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Dominance of GIPF of concern to NSX

The Namibian Stock Exhange (NSX) in its latest annual report mentions the risk attributed to the Government Institutions Pension Fund (GIPF) due to its size relative to other players in the domestic market. Another concern cited is the status of the application to licence a second stock exchange, to be called the Namibia Financial Exchange (Nam-Fin X), according to outgoing Chairman of the NSX and Chief Executive Officer of Nedbank, Lionel Matthews.
The Namibia Financial Institutions Supervisory Authority, he said, had received an application in May 2013 and subsequently advertised in line with the Stock Exchanges Control Act of 1958. Matthews said the effect that it is bound to have on the bourse remained uncertain and made mention of the fact that as at 2013, the NSX held reserves in excess of N$42 million.
“Caveat emptor. Is the doctrine that a market place is best regulated by cautions buyers now in principle obsolete?” Matthews asked.

According to Matthews, the total of government debt securities at the end of 2013 is N$18 billion up from N$9 billion at the end of 2010 in addition to N$5.4 billion internationally and N$850 million listed on the JSE. This, he said, may have deflected investments from the exchange as will happen with the introduction of Regulation 29 to the Pension Fund Act.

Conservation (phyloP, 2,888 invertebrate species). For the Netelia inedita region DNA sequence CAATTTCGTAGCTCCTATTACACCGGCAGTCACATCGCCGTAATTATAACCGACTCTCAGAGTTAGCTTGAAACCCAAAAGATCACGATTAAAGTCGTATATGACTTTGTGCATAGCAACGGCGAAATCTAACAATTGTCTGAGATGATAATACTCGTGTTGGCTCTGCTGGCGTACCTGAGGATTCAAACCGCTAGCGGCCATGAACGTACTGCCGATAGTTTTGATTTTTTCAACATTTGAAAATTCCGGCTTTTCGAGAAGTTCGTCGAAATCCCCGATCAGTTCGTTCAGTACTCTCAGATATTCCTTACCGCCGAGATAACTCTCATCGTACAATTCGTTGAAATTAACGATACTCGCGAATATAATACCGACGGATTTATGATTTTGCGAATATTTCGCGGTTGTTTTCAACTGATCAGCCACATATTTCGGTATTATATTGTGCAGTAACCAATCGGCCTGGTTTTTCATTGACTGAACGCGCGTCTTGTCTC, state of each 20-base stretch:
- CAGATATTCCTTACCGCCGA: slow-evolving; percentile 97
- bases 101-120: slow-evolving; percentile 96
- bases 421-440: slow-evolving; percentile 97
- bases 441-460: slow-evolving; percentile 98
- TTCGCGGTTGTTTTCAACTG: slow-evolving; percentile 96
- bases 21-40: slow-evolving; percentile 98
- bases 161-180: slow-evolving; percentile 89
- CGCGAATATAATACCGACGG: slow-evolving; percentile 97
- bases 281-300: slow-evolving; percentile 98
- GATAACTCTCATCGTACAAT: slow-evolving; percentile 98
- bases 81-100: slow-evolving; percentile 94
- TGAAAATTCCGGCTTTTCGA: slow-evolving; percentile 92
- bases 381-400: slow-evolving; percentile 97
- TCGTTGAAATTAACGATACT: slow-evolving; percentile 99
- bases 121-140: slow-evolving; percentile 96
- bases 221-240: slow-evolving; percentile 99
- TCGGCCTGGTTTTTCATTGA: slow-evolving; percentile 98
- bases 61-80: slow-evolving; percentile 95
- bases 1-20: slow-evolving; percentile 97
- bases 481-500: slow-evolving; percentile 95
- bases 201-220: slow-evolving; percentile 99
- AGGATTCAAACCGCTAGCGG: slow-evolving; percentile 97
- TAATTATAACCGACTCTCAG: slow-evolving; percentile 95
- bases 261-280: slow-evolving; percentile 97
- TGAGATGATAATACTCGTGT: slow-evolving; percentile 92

He said, “The NSX believes that the unlisted investments [Regulation 29] are inherently riskier than listed investments where corporate governance and disclosure are in keeping with best practices and subjected to transparent price discovery. The NSX again acknowledges that its success in building up reserves has largely been due to the Pension Fund Regulation 28 and the 1990’s Namibianisation process, driven by the GIPF, but it appears as if the latter is no longer a prerequisite for an appointment as a GIPF Asset Manager.”
The Over the Counter (OTC) procedures for the NSX stockbrokers to trade unlisted investments was launched in February 2013 when Agra Limited shares started to trade on this market. In total 6.44% of the shares in issued, traded during 2013, at an aggregated total of just over N$8 million. Matthews cited these as crucial factors that would aid the further development of the NSX.
“The local index increased by 21.3% in 2013 on a turnover of N$352 million after a 23.7% increase in 2012, all in an illiquid market while the Overall index increased by 1.32% against the JSE All Share index, which increased by 17.85%,” Matthews said.
“As at 31 December 2013 the total market capitalisation was N$1.4 trillion, hopefully re-confirming the position of the NSX as the second largest exchange by total market capitalisation in Africa, after the JSE,” Matthews concluded.

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